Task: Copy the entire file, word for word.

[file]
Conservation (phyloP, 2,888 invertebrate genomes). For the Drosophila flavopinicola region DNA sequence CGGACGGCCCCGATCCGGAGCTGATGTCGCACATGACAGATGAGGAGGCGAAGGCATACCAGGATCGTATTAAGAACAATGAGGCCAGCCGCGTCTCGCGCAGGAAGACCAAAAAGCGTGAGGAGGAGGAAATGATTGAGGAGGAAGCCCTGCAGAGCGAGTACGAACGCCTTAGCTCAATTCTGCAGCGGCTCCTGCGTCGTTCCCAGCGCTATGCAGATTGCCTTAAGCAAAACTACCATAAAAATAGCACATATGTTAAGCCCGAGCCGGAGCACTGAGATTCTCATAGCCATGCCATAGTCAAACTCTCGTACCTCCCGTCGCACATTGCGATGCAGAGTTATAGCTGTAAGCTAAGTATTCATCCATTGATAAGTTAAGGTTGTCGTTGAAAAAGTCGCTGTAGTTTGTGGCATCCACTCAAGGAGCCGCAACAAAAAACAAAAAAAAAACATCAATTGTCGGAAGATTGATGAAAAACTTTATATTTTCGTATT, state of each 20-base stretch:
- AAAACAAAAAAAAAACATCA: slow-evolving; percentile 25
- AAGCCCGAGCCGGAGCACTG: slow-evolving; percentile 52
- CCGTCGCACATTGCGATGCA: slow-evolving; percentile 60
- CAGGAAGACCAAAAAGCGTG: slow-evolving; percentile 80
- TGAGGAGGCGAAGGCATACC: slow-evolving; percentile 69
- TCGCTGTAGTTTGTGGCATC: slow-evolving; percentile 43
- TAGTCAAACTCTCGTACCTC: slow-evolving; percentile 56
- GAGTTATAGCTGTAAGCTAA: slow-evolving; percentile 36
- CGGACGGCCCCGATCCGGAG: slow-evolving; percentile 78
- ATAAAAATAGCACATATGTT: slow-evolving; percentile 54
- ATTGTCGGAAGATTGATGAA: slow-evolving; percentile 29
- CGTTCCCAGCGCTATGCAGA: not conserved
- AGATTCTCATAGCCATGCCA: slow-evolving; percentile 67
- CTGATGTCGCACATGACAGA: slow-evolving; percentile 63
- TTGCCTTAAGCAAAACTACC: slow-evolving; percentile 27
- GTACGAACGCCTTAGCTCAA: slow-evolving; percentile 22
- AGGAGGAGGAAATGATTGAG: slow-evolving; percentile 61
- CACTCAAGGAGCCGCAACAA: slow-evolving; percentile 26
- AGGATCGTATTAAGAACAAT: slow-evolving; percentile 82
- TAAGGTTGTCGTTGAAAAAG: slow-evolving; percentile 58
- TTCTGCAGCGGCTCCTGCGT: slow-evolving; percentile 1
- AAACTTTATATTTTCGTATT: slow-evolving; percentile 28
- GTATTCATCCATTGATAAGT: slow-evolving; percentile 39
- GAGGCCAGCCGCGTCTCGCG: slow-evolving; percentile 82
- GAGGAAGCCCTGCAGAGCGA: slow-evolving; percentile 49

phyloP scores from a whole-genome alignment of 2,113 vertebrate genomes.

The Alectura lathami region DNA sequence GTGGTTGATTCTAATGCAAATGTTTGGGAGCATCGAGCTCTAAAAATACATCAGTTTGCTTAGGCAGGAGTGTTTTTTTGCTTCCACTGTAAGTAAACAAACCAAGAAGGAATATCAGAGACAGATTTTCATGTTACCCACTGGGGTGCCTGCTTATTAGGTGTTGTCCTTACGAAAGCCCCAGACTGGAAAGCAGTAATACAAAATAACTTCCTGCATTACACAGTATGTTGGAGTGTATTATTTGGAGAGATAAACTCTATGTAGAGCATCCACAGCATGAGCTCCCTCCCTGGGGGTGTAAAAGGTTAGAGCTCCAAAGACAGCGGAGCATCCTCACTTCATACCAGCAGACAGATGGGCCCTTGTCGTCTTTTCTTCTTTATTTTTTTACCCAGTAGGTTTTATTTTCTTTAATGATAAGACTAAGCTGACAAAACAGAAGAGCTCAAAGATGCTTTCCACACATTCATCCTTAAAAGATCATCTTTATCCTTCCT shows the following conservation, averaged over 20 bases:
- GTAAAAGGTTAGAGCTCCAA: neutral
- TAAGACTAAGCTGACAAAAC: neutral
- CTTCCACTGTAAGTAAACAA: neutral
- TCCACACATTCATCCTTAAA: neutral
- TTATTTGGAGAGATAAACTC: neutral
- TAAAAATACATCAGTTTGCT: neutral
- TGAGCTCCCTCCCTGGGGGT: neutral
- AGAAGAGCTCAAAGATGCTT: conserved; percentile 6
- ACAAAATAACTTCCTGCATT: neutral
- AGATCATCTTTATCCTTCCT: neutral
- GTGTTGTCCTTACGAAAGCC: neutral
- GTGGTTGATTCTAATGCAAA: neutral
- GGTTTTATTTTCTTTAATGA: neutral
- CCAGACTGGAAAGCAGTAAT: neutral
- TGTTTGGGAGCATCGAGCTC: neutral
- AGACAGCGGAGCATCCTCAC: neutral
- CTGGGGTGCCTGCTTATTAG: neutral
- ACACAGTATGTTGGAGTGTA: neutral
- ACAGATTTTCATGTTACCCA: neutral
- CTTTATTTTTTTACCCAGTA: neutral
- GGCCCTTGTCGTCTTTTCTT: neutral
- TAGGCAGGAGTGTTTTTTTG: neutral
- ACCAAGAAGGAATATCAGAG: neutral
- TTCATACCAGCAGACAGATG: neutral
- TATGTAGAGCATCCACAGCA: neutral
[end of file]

Conservation (phyloP, 2,888 invertebrate genomes). For the Drosophila flavopinicola region DNA sequence CGGACGGCCCCGATCCGGAGCTGATGTCGCACATGACAGATGAGGAGGCGAAGGCATACCAGGATCGTATTAAGAACAATGAGGCCAGCCGCGTCTCGCGCAGGAAGACCAAAAAGCGTGAGGAGGAGGAAATGATTGAGGAGGAAGCCCTGCAGAGCGAGTACGAACGCCTTAGCTCAATTCTGCAGCGGCTCCTGCGTCGTTCCCAGCGCTATGCAGATTGCCTTAAGCAAAACTACCATAAAAATAGCACATATGTTAAGCCCGAGCCGGAGCACTGAGATTCTCATAGCCATGCCATAGTCAAACTCTCGTACCTCCCGTCGCACATTGCGATGCAGAGTTATAGCTGTAAGCTAAGTATTCATCCATTGATAAGTTAAGGTTGTCGTTGAAAAAGTCGCTGTAGTTTGTGGCATCCACTCAAGGAGCCGCAACAAAAAACAAAAAAAAAACATCAATTGTCGGAAGATTGATGAAAAACTTTATATTTTCGTATT, state of each 20-base stretch:
- AAAACAAAAAAAAAACATCA: slow-evolving; percentile 25
- AAGCCCGAGCCGGAGCACTG: slow-evolving; percentile 52
- CCGTCGCACATTGCGATGCA: slow-evolving; percentile 60
- CAGGAAGACCAAAAAGCGTG: slow-evolving; percentile 80
- TGAGGAGGCGAAGGCATACC: slow-evolving; percentile 69
- TCGCTGTAGTTTGTGGCATC: slow-evolving; percentile 43
- TAGTCAAACTCTCGTACCTC: slow-evolving; percentile 56
- GAGTTATAGCTGTAAGCTAA: slow-evolving; percentile 36
- CGGACGGCCCCGATCCGGAG: slow-evolving; percentile 78
- ATAAAAATAGCACATATGTT: slow-evolving; percentile 54
- ATTGTCGGAAGATTGATGAA: slow-evolving; percentile 29
- CGTTCCCAGCGCTATGCAGA: not conserved
- AGATTCTCATAGCCATGCCA: slow-evolving; percentile 67
- CTGATGTCGCACATGACAGA: slow-evolving; percentile 63
- TTGCCTTAAGCAAAACTACC: slow-evolving; percentile 27
- GTACGAACGCCTTAGCTCAA: slow-evolving; percentile 22
- AGGAGGAGGAAATGATTGAG: slow-evolving; percentile 61
- CACTCAAGGAGCCGCAACAA: slow-evolving; percentile 26
- AGGATCGTATTAAGAACAAT: slow-evolving; percentile 82
- TAAGGTTGTCGTTGAAAAAG: slow-evolving; percentile 58
- TTCTGCAGCGGCTCCTGCGT: slow-evolving; percentile 1
- AAACTTTATATTTTCGTATT: slow-evolving; percentile 28
- GTATTCATCCATTGATAAGT: slow-evolving; percentile 39
- GAGGCCAGCCGCGTCTCGCG: slow-evolving; percentile 82
- GAGGAAGCCCTGCAGAGCGA: slow-evolving; percentile 49

phyloP scores from a whole-genome alignment of 2,113 vertebrate genomes.

The Alectura lathami region DNA sequence GTGGTTGATTCTAATGCAAATGTTTGGGAGCATCGAGCTCTAAAAATACATCAGTTTGCTTAGGCAGGAGTGTTTTTTTGCTTCCACTGTAAGTAAACAAACCAAGAAGGAATATCAGAGACAGATTTTCATGTTACCCACTGGGGTGCCTGCTTATTAGGTGTTGTCCTTACGAAAGCCCCAGACTGGAAAGCAGTAATACAAAATAACTTCCTGCATTACACAGTATGTTGGAGTGTATTATTTGGAGAGATAAACTCTATGTAGAGCATCCACAGCATGAGCTCCCTCCCTGGGGGTGTAAAAGGTTAGAGCTCCAAAGACAGCGGAGCATCCTCACTTCATACCAGCAGACAGATGGGCCCTTGTCGTCTTTTCTTCTTTATTTTTTTACCCAGTAGGTTTTATTTTCTTTAATGATAAGACTAAGCTGACAAAACAGAAGAGCTCAAAGATGCTTTCCACACATTCATCCTTAAAAGATCATCTTTATCCTTCCT shows the following conservation, averaged over 20 bases:
- GTAAAAGGTTAGAGCTCCAA: neutral
- TAAGACTAAGCTGACAAAAC: neutral
- CTTCCACTGTAAGTAAACAA: neutral
- TCCACACATTCATCCTTAAA: neutral
- TTATTTGGAGAGATAAACTC: neutral
- TAAAAATACATCAGTTTGCT: neutral
- TGAGCTCCCTCCCTGGGGGT: neutral
- AGAAGAGCTCAAAGATGCTT: conserved; percentile 6
- ACAAAATAACTTCCTGCATT: neutral
- AGATCATCTTTATCCTTCCT: neutral
- GTGTTGTCCTTACGAAAGCC: neutral
- GTGGTTGATTCTAATGCAAA: neutral
- GGTTTTATTTTCTTTAATGA: neutral
- CCAGACTGGAAAGCAGTAAT: neutral
- TGTTTGGGAGCATCGAGCTC: neutral
- AGACAGCGGAGCATCCTCAC: neutral
- CTGGGGTGCCTGCTTATTAG: neutral
- ACACAGTATGTTGGAGTGTA: neutral
- ACAGATTTTCATGTTACCCA: neutral
- CTTTATTTTTTTACCCAGTA: neutral
- GGCCCTTGTCGTCTTTTCTT: neutral
- TAGGCAGGAGTGTTTTTTTG: neutral
- ACCAAGAAGGAATATCAGAG: neutral
- TTCATACCAGCAGACAGATG: neutral
- TATGTAGAGCATCCACAGCA: neutral